Second, in her 2007 book The Shock Doctrine: The Rise of Disaster Capitalism, Klein describes how corporations or governments use disasters as an opportunity to introduce economic policies or structures that will benefit them. There is little doubt that this has occurred throughout the pandemic. The largest tech companies have gained $360 billion in value over the pandemic. Amazon CEO Jeff Bezos made $3.6 billion in one day last week. Part of this is due, of course, to our lives moving online, and big tech has capitalized on this shift by relying on precarious labour — what Kate Crawford calls “Potemkin AI” and Mary Gray and Siddharth Suri call “ghost work.” As Klein describes, big tech “claims to be run on ‘artificial intelligence’, but is actually held together by tens of millions of anonymous workers tucked away in warehouses, data centres, content-moderation mills, electronic sweatshops, lithium mines, industrial farms, meat-processing plants and prisons, where they are left unprotected from disease and hyper-exploitation.” As such, labour movements are emerging that draw considerably on previous similar political moments.
But at the same time, Klein argues that big tech is also using this moment to solidify its economic position. For example, she details the effort by Eric Schmidt, former CEO of Google, who still owns more than $5 billion in Google stock, to position American superiority in the face of a rising China being dependent on both the scale of US tech and on increasing support from, and collaboration with, the US national security complex.
Somewhat paradoxically, this pandemic-fuelled turbocharging of tech adoption may actually also speed up the governance of it. While the pandemic has sped up our adoption of digital technology, in so doing, it has also accelerated our understanding of, and collective concern for, its negative externalities. As a result, this evolution has added a level of urgency to the governance conversation that may ultimately lead to a more substantial platform governance agenda.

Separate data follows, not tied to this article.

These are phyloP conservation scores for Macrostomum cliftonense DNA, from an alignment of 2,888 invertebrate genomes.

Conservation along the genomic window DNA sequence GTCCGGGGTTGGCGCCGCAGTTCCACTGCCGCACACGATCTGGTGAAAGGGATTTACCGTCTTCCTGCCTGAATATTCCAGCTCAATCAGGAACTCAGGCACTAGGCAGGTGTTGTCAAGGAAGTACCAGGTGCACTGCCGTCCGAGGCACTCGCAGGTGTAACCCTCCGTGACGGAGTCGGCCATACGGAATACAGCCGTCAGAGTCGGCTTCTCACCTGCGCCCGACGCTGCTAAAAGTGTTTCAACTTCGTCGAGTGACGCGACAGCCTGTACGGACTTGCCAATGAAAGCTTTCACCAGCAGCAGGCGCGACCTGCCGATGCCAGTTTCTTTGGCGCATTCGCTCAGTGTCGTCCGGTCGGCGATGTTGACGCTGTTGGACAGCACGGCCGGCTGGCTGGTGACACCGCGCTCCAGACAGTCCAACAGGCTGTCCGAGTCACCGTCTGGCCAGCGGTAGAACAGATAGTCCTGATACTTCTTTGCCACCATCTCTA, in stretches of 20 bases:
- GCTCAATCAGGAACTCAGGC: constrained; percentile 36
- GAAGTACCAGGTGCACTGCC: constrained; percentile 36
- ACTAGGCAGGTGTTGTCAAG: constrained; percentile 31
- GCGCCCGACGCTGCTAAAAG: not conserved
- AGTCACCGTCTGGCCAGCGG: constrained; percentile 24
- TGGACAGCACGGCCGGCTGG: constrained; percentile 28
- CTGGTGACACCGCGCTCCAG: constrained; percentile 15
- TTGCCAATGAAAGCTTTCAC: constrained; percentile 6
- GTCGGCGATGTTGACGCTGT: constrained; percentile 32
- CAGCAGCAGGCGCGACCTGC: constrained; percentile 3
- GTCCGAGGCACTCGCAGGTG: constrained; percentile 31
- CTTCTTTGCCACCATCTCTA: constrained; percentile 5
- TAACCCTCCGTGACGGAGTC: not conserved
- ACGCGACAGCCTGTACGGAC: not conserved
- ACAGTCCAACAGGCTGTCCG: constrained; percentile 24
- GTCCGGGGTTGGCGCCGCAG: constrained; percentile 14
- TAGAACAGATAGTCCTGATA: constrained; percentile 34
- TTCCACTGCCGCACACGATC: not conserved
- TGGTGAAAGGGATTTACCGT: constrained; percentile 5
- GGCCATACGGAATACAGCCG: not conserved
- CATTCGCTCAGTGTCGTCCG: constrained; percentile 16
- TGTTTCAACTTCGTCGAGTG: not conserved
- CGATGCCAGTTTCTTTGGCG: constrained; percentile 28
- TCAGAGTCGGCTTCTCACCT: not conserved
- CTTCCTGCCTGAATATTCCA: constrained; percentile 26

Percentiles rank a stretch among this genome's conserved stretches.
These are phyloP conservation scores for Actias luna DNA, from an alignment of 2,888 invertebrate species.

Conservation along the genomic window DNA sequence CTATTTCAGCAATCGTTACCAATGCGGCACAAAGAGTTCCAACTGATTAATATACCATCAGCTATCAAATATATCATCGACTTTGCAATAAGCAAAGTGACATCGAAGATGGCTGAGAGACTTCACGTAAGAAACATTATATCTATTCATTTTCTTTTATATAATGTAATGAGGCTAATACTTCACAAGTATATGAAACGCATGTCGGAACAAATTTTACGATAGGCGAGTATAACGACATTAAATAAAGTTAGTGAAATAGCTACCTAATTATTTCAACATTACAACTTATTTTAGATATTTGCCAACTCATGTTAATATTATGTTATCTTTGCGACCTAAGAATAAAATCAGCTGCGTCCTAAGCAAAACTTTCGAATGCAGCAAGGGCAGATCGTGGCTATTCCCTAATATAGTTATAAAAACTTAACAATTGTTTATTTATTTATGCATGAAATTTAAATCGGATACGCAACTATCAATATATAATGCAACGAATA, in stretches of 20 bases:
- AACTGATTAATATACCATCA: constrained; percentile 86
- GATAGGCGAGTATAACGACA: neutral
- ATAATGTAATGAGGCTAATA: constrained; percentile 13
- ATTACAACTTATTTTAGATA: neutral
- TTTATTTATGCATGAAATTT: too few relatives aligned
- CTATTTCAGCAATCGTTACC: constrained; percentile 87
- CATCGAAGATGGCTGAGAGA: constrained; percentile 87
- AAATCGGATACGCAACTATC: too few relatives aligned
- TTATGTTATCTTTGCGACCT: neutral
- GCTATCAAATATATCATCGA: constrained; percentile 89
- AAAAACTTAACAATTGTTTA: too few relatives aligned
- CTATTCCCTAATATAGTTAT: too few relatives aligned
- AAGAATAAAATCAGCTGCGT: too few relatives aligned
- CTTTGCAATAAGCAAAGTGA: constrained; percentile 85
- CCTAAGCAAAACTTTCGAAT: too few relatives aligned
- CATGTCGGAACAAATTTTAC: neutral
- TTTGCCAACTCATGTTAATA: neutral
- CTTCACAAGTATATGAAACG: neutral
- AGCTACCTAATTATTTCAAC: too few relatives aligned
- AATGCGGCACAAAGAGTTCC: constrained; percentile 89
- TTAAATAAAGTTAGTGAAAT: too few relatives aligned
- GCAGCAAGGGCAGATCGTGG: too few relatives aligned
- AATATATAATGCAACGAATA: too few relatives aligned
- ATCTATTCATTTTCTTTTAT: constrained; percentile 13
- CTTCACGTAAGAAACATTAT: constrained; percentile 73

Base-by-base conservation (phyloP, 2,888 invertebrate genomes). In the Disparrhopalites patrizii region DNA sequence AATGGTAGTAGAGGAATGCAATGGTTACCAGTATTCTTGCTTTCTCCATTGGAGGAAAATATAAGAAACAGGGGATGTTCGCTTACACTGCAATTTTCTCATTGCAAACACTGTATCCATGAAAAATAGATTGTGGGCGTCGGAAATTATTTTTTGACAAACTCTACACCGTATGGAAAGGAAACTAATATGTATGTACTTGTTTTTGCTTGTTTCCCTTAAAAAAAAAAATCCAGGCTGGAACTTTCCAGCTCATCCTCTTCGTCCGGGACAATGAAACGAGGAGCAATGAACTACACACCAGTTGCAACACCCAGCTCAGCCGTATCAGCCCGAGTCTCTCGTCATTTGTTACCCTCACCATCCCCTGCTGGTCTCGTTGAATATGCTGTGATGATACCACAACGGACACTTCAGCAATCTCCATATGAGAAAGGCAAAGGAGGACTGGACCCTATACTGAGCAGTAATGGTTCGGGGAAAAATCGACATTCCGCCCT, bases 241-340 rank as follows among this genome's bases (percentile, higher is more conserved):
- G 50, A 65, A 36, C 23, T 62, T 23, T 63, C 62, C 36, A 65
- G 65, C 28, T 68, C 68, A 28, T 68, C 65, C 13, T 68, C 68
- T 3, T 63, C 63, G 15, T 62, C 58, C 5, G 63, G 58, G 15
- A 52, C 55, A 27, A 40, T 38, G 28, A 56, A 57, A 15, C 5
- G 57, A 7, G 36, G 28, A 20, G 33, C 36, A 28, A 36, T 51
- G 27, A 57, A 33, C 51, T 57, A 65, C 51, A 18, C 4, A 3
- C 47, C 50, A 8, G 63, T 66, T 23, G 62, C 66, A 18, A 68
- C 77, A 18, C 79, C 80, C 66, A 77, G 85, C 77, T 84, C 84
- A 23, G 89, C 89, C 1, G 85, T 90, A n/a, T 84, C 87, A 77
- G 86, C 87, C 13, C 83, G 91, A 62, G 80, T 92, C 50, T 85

Third, and here is where I think there is the most work to be done connecting Klein’s ideas to the realities of our modern technology infrastructure: as we grapple with the climate crisis, there is a need for work on the layers of interconnection between big tech and climate change.
On the one hand, social media is an amazing tool for organizing. It’s hard to imagine the school strike for climate, or the wide reach and power of Greta Thunberg, without social media. On the other hand, the fragmentation of the public sphere and the sheer volume of mis- and disinformation about climate change make collective action, in particular in the space of governance, incredibly challenging. There is the paradox of the collective action potential of social media bumping up against its epistemological limitations. We also need to ask to what degree big tech is not only complicating the possibility of global collective action but also contributing to the climate problem. The energy consumption of cryptocurrencies alone is at the level of nation-states. And server farms that power Amazon, Google and Facebook are massive carbon emitters. Finally, as we barrel down a path unmitigated by sufficiently meaningful global policy change, the call for geoengineering is going to get louder. We are on the cusp of a new debate about the role of technology in reshaping not only our politics, culture and economy but also our global ecology.
While big political ideas and ideological frameworks change over time, and many come and go, our understanding of the social, political, economic and environmental consequences of our growing reliance on big tech would benefit from more thought, attention and political activism from Klein.